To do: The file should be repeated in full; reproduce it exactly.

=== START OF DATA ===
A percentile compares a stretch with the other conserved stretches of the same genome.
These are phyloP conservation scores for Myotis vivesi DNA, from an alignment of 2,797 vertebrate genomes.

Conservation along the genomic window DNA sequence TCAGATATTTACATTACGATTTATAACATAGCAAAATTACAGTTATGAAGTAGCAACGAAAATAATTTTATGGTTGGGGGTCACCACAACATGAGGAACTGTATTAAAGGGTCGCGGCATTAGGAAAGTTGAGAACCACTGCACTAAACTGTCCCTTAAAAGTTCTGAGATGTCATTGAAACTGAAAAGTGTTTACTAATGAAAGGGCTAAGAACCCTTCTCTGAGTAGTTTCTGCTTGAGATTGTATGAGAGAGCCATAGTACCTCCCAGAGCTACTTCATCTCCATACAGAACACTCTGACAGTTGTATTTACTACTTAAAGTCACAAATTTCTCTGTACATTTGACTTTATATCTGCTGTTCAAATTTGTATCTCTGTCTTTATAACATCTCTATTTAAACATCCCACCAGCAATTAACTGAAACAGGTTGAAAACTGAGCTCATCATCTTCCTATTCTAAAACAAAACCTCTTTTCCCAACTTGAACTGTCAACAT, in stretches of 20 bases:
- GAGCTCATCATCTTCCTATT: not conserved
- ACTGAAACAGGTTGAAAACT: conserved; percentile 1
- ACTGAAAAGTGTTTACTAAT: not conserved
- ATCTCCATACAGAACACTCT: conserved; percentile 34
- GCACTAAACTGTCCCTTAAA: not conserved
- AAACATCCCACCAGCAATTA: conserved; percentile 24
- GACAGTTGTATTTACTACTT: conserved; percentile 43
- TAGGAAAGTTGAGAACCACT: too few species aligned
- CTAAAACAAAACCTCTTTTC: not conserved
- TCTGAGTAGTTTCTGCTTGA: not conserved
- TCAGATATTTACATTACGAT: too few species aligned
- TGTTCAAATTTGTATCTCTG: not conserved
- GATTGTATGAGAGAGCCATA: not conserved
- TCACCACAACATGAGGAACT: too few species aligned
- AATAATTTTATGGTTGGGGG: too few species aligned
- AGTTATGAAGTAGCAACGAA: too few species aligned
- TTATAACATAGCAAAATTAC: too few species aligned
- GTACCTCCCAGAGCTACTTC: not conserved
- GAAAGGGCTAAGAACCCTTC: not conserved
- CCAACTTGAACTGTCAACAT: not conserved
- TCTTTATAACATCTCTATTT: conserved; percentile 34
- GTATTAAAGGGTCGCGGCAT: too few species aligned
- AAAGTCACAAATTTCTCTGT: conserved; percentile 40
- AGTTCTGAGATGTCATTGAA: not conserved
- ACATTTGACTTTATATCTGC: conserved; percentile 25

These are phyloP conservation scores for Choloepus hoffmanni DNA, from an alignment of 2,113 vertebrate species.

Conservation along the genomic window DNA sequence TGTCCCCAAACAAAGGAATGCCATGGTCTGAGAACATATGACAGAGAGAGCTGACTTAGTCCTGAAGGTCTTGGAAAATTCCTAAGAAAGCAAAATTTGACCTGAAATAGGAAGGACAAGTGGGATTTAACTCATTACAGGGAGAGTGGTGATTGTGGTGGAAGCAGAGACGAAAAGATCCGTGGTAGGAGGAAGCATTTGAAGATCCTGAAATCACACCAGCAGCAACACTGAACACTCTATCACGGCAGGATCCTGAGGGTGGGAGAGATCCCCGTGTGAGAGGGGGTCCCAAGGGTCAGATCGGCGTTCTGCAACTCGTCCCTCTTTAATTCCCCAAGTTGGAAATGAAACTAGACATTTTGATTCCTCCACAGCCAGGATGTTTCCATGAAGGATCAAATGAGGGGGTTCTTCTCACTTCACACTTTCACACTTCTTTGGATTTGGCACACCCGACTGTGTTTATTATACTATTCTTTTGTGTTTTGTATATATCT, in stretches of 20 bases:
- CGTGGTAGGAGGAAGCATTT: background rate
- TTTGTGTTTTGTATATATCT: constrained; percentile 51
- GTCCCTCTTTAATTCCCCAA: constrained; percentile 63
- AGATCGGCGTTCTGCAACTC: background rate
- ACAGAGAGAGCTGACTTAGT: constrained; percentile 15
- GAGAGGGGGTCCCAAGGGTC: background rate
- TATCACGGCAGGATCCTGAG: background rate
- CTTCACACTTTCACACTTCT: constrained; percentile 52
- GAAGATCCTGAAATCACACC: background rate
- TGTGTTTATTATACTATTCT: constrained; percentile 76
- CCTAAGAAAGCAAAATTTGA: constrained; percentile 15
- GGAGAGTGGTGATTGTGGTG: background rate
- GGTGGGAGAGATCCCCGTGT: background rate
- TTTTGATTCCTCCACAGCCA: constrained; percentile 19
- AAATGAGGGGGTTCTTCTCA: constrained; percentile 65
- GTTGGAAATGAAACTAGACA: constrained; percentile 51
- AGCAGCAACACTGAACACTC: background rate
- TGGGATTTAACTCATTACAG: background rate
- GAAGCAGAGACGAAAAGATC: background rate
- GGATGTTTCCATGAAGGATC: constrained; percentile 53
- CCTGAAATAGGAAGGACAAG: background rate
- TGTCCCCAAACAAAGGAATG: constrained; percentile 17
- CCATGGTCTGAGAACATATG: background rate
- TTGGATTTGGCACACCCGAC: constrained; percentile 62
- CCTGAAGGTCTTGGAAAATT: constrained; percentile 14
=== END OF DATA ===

A percentile compares a stretch with the other conserved stretches of the same genome.
These are phyloP conservation scores for Myotis vivesi DNA, from an alignment of 2,797 vertebrate genomes.

Conservation along the genomic window DNA sequence TCAGATATTTACATTACGATTTATAACATAGCAAAATTACAGTTATGAAGTAGCAACGAAAATAATTTTATGGTTGGGGGTCACCACAACATGAGGAACTGTATTAAAGGGTCGCGGCATTAGGAAAGTTGAGAACCACTGCACTAAACTGTCCCTTAAAAGTTCTGAGATGTCATTGAAACTGAAAAGTGTTTACTAATGAAAGGGCTAAGAACCCTTCTCTGAGTAGTTTCTGCTTGAGATTGTATGAGAGAGCCATAGTACCTCCCAGAGCTACTTCATCTCCATACAGAACACTCTGACAGTTGTATTTACTACTTAAAGTCACAAATTTCTCTGTACATTTGACTTTATATCTGCTGTTCAAATTTGTATCTCTGTCTTTATAACATCTCTATTTAAACATCCCACCAGCAATTAACTGAAACAGGTTGAAAACTGAGCTCATCATCTTCCTATTCTAAAACAAAACCTCTTTTCCCAACTTGAACTGTCAACAT, in stretches of 20 bases:
- GAGCTCATCATCTTCCTATT: not conserved
- ACTGAAACAGGTTGAAAACT: conserved; percentile 1
- ACTGAAAAGTGTTTACTAAT: not conserved
- ATCTCCATACAGAACACTCT: conserved; percentile 34
- GCACTAAACTGTCCCTTAAA: not conserved
- AAACATCCCACCAGCAATTA: conserved; percentile 24
- GACAGTTGTATTTACTACTT: conserved; percentile 43
- TAGGAAAGTTGAGAACCACT: too few species aligned
- CTAAAACAAAACCTCTTTTC: not conserved
- TCTGAGTAGTTTCTGCTTGA: not conserved
- TCAGATATTTACATTACGAT: too few species aligned
- TGTTCAAATTTGTATCTCTG: not conserved
- GATTGTATGAGAGAGCCATA: not conserved
- TCACCACAACATGAGGAACT: too few species aligned
- AATAATTTTATGGTTGGGGG: too few species aligned
- AGTTATGAAGTAGCAACGAA: too few species aligned
- TTATAACATAGCAAAATTAC: too few species aligned
- GTACCTCCCAGAGCTACTTC: not conserved
- GAAAGGGCTAAGAACCCTTC: not conserved
- CCAACTTGAACTGTCAACAT: not conserved
- TCTTTATAACATCTCTATTT: conserved; percentile 34
- GTATTAAAGGGTCGCGGCAT: too few species aligned
- AAAGTCACAAATTTCTCTGT: conserved; percentile 40
- AGTTCTGAGATGTCATTGAA: not conserved
- ACATTTGACTTTATATCTGC: conserved; percentile 25

These are phyloP conservation scores for Choloepus hoffmanni DNA, from an alignment of 2,113 vertebrate species.

Conservation along the genomic window DNA sequence TGTCCCCAAACAAAGGAATGCCATGGTCTGAGAACATATGACAGAGAGAGCTGACTTAGTCCTGAAGGTCTTGGAAAATTCCTAAGAAAGCAAAATTTGACCTGAAATAGGAAGGACAAGTGGGATTTAACTCATTACAGGGAGAGTGGTGATTGTGGTGGAAGCAGAGACGAAAAGATCCGTGGTAGGAGGAAGCATTTGAAGATCCTGAAATCACACCAGCAGCAACACTGAACACTCTATCACGGCAGGATCCTGAGGGTGGGAGAGATCCCCGTGTGAGAGGGGGTCCCAAGGGTCAGATCGGCGTTCTGCAACTCGTCCCTCTTTAATTCCCCAAGTTGGAAATGAAACTAGACATTTTGATTCCTCCACAGCCAGGATGTTTCCATGAAGGATCAAATGAGGGGGTTCTTCTCACTTCACACTTTCACACTTCTTTGGATTTGGCACACCCGACTGTGTTTATTATACTATTCTTTTGTGTTTTGTATATATCT, in stretches of 20 bases:
- CGTGGTAGGAGGAAGCATTT: background rate
- TTTGTGTTTTGTATATATCT: constrained; percentile 51
- GTCCCTCTTTAATTCCCCAA: constrained; percentile 63
- AGATCGGCGTTCTGCAACTC: background rate
- ACAGAGAGAGCTGACTTAGT: constrained; percentile 15
- GAGAGGGGGTCCCAAGGGTC: background rate
- TATCACGGCAGGATCCTGAG: background rate
- CTTCACACTTTCACACTTCT: constrained; percentile 52
- GAAGATCCTGAAATCACACC: background rate
- TGTGTTTATTATACTATTCT: constrained; percentile 76
- CCTAAGAAAGCAAAATTTGA: constrained; percentile 15
- GGAGAGTGGTGATTGTGGTG: background rate
- GGTGGGAGAGATCCCCGTGT: background rate
- TTTTGATTCCTCCACAGCCA: constrained; percentile 19
- AAATGAGGGGGTTCTTCTCA: constrained; percentile 65
- GTTGGAAATGAAACTAGACA: constrained; percentile 51
- AGCAGCAACACTGAACACTC: background rate
- TGGGATTTAACTCATTACAG: background rate
- GAAGCAGAGACGAAAAGATC: background rate
- GGATGTTTCCATGAAGGATC: constrained; percentile 53
- CCTGAAATAGGAAGGACAAG: background rate
- TGTCCCCAAACAAAGGAATG: constrained; percentile 17
- CCATGGTCTGAGAACATATG: background rate
- TTGGATTTGGCACACCCGAC: constrained; percentile 62
- CCTGAAGGTCTTGGAAAATT: constrained; percentile 14